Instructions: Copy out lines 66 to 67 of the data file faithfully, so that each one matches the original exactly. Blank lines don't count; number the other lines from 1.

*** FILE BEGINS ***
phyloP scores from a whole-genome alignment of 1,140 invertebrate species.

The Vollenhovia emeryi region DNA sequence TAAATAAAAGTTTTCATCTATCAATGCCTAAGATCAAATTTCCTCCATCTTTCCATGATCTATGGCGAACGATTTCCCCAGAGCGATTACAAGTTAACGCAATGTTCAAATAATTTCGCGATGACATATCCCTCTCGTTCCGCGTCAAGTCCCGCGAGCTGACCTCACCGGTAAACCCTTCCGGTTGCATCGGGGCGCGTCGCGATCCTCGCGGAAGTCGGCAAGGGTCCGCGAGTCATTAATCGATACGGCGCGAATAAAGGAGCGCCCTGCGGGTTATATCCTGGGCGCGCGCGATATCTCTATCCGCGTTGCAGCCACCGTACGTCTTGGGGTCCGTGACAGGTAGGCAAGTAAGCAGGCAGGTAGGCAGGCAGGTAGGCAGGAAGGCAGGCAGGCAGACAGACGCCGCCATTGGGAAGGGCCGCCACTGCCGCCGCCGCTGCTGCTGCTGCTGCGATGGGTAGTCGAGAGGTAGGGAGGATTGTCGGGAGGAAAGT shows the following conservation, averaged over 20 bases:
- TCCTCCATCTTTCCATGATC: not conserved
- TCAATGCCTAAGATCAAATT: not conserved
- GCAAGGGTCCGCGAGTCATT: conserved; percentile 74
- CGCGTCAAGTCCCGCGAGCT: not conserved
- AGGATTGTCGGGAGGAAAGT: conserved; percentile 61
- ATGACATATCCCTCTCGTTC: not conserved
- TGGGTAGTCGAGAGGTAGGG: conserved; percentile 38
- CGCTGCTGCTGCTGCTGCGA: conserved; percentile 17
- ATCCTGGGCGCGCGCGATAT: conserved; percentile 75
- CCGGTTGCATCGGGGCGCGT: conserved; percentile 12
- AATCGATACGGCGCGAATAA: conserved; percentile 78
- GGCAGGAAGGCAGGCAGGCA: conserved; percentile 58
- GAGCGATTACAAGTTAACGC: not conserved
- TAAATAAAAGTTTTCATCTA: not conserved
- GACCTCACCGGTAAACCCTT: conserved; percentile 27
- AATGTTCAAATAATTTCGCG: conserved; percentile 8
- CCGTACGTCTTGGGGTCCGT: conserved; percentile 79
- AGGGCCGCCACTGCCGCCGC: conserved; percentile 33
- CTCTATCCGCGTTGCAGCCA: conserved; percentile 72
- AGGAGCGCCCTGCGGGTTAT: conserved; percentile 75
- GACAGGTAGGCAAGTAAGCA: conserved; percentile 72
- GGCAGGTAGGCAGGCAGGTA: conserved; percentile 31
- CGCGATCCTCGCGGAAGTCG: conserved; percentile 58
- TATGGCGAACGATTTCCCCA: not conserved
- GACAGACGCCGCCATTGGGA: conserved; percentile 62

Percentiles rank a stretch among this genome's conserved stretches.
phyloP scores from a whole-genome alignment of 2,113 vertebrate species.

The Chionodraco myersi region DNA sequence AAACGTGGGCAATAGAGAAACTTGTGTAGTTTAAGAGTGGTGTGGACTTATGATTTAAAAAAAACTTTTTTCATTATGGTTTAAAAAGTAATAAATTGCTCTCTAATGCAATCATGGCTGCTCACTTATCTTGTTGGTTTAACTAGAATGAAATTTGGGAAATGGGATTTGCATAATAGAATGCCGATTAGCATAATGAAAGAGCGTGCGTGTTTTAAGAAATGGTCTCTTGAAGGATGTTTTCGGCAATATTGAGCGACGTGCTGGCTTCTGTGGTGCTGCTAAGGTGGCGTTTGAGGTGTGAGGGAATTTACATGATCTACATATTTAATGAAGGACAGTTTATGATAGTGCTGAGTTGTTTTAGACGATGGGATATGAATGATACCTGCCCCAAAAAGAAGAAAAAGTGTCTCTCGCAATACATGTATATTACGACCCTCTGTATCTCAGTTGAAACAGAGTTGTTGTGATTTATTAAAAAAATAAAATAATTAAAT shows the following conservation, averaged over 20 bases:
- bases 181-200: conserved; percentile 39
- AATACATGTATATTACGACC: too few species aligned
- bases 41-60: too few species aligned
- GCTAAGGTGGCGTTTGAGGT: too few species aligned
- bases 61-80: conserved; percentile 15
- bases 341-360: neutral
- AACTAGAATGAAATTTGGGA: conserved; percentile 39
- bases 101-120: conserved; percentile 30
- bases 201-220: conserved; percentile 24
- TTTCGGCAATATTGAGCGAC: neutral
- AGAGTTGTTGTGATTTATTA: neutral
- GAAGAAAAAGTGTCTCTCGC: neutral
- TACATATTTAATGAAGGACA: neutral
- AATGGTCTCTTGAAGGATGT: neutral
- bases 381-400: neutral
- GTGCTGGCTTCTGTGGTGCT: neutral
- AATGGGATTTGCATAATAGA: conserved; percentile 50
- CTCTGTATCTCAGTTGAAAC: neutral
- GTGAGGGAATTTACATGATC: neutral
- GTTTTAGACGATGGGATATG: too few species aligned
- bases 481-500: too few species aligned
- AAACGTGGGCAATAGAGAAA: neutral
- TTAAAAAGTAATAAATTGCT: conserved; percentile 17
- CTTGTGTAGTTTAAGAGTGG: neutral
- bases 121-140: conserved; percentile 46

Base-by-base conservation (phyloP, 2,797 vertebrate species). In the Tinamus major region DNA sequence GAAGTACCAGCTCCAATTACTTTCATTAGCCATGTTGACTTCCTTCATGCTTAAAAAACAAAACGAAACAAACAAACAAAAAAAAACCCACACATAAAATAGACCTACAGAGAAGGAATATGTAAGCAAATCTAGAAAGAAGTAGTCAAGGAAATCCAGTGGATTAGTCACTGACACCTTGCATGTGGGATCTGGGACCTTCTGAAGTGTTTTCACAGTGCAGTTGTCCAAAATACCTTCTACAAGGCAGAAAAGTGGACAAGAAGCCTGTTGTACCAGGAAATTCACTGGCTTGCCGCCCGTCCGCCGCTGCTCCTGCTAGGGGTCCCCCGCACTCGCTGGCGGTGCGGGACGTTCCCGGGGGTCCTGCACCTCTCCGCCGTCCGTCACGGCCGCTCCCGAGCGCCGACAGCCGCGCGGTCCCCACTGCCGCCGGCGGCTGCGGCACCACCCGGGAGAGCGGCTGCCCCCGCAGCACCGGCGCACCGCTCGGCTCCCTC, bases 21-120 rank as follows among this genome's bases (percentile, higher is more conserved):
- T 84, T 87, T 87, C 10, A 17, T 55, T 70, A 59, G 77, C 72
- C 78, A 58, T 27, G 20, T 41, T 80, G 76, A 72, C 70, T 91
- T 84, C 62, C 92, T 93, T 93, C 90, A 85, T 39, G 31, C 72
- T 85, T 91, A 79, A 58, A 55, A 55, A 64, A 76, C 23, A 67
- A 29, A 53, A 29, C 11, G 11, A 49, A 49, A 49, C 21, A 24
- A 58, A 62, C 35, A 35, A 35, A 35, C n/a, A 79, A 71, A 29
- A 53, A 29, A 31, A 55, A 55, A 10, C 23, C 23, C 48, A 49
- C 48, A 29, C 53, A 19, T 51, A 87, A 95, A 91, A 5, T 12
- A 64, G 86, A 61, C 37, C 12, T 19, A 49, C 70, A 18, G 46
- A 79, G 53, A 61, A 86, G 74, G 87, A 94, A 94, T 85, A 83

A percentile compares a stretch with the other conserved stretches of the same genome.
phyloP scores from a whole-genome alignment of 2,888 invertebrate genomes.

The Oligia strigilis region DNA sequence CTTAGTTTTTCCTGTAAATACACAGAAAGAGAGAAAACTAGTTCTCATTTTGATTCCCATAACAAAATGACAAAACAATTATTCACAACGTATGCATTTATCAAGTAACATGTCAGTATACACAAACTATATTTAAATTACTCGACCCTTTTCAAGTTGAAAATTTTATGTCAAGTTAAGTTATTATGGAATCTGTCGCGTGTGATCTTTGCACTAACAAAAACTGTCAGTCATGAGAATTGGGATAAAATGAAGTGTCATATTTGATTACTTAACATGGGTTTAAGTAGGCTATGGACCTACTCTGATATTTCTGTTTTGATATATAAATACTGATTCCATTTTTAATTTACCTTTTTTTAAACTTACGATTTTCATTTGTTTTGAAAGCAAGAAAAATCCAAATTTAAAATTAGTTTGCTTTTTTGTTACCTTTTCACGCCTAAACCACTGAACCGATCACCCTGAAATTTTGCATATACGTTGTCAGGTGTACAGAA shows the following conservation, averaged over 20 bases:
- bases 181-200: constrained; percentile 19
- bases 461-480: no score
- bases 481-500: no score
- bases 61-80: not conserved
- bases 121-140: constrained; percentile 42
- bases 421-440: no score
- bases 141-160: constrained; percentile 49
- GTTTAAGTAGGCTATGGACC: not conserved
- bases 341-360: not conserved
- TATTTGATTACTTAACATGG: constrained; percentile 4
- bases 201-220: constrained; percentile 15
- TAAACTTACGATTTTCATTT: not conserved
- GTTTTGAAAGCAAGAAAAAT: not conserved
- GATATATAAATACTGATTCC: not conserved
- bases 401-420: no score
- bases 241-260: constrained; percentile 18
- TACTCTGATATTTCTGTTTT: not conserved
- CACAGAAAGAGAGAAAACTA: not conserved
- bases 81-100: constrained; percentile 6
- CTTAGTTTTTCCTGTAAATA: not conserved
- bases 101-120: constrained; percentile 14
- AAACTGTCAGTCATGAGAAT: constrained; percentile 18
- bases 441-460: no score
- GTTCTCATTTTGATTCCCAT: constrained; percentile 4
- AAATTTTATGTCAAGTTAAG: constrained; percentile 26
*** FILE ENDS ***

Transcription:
- A 79, G 53, A 61, A 86, G 74, G 87, A 94, A 94, T 85, A 83

A percentile compares a stretch with the other conserved stretches of the same genome.